The boys are back. More precisely, I’m back out with the boys once a week now that Mom is working again. My new definition of “heavenly” is a grandson leaping into my arms and wrapping his arms around my neck … following a three-month absence. There is no such thing as social-distancing with 6-year-olds.

They’ve learned a lot in the last three months. How to tie their shoes. How to ride bikes. Their driveway is two car-widths across and generously long. They’ve also been granted dispensation to ride on the driveways of the neighbors on either side and across the street (as long as they check both ways, which they actually do). They even wear their helmets without complaining. 

Sheltering-in-place has been good for them. They completed Kindergarten online, which must have been strenuous because Tyler said when he woke up the first morning after it ended and didn’t have to go online, “I loved it sooooooooooooo much!” 

Reportedly, they’re reading at a third-grade level. During a Zoom session in May, Tyler set up a book in his lap facing the camera and proceeded to read the words upside-down. When he stumbled, Bryce was right there in the foreground helpfully whispering corrections. 

As I talked with Kristen before she left for work, Bryce sat on the floor under the kitchen table, book in hand. He read two chapters of The Fantastic Mr. Fox to me after breakfast. He doesn’t know all the words, but I was right there to whisper the corrections — and definitions.

We worked on art projects and Tyler created a book about foxes. “Page 1: Foxes are nice. Page 2: Foxes have long tails. Page 3: Foxes are half cat and half dog. The End.” I never thought about it, but foxes do look like a hybrid. Tyler is insightful. 

They transformed their basement play area into a small village with an Art Center, a Library, a Post Office, a Music Center and, I think, a grocery store. In three months, their bodies have elongated and filled out. They hover either side of 50 pounds, making it a challenge to pick them up or swing them around in circles by their arms, though they keep asking for both.

Bryce wants me to take them to Oak Park for a visit. Not today, I say. He storms off in a pout, but manages to avoid a total meltdown. Instead, he kicks the tires on my car and calls out, “This is the worst Papa Ken day ever!”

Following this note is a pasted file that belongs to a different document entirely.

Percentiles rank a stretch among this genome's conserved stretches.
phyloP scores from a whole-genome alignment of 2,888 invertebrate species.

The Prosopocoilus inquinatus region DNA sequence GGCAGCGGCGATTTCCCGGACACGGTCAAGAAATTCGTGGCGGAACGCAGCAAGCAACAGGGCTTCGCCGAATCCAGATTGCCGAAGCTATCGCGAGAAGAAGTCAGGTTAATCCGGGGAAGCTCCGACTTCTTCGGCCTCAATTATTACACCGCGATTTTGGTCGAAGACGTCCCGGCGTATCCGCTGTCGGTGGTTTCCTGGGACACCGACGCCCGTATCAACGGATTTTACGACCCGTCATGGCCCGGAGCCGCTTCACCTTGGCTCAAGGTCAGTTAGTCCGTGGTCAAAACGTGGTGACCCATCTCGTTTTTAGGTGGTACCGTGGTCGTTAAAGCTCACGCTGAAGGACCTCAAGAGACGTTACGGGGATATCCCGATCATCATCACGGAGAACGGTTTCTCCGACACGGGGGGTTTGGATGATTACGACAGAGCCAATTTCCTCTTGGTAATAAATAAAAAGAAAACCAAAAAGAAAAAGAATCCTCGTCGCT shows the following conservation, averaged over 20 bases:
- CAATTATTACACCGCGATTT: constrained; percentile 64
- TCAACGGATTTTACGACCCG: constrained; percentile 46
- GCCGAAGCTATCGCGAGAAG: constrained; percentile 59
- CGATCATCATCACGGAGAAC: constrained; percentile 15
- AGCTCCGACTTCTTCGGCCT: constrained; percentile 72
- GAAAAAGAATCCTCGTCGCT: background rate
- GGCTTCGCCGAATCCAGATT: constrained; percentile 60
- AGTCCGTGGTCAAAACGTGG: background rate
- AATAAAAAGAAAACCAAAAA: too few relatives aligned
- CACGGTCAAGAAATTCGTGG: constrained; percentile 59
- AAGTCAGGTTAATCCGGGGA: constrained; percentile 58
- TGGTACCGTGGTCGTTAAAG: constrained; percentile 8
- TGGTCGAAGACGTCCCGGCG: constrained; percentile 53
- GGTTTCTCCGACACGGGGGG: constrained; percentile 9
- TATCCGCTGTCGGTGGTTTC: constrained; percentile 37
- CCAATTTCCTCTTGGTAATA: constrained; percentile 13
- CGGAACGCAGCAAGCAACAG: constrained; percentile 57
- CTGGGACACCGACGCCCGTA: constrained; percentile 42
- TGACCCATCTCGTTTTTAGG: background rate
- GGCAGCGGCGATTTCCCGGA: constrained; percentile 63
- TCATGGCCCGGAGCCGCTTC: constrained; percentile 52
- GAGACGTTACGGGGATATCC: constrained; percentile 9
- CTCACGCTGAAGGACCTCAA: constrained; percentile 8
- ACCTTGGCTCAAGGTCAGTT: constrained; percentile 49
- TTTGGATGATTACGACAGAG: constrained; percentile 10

The day is still young, Bryce. Don’t lose faith yet.

Daddy arrives and we walk (they ride) down to a large municipal park where the playground is still locked down, but they can ride to their hearts’ delight on the mile-around gravel path — with a break for climbing, then running down the sledding hill. On our way back home, I pick up some cottonwood fluffs to show them the seeds. It’s amazing, I say, judging by the multitude of seeds, that cottonwood trees aren’t growing everywhere. 

“How did the first cottonwood grow if there weren’t any seeds yet?” asks Tyler, ever the thinker. Bryce quickly cuts this Gordian Knot. “God did it,” he says. 

Tyler doesn’t dispute that, but I’d love to know what he’s thinking about it. 

We drive through Wendy’s to pick up lunch and head to another park with picnic tables. The boys love picnics, but they are bug averse. I tell them spiders are good because they eat other bugs. Besides, we’re bigger than they are. 

Bryce isn’t buying it. “Would you be scared of them if they were bigger than us?” You’ve got me there, Brycie boy. He says he’s had dreams about giant spiders. In the back seat, I hear him telling Tyler how little sleep he gets at night. “I don’t fall asleep until just before we have to get up. I guess nighttime is my playtime,” he says. I don’t believe him.

They’re afraid of bugs getting in the car, so I tell them, “Just ask them politely to leave.” Tyler considers this and says, “Mr. Bug, would you please be extinct?” Daddy asks, “Do you know what ‘extinct’ means?” Bryce answers, “That’s when they die and don’t come back to life.” Close enough. We’ll save the talk about endangered species for another time. 

We have a discussion about the virus, and Tyler says, “Mr. Coronavirus, will you please be extinct?” 

Bryce tells a joke from one of his library books at school. 

“What’s another word for ‘snail’?” 

We give up. 

“A booger with a crash helmet.”

Gross-out humor is the highest form of wit when you’re 6 — another good reason to delay the endangered species discussion.

This is Daddy’s last visit before his deployment with the National Guard to another side of the globe. The boys and I won’t see him for 11 months, which gives this rare day in June special meaning. We’ll just have to hope the bright memories forged on a drop-dead gorgeous morning will last us till then. 

They just might. This was one of those floodlit, clear-edge days, a booster shot for the eyes, the world viewed in hyper-focus, the kind of happy-hormone-release day you wish you could dwell in forever — “If I had to choose one moment to live my whole life through …” as Nat King Cole sang — or at least in sun-basted memory. 

Father’s Day, Grandfather’s Day and Farewell, all rolled into one.

And surely in the running for one of the best Papa Ken days ever.

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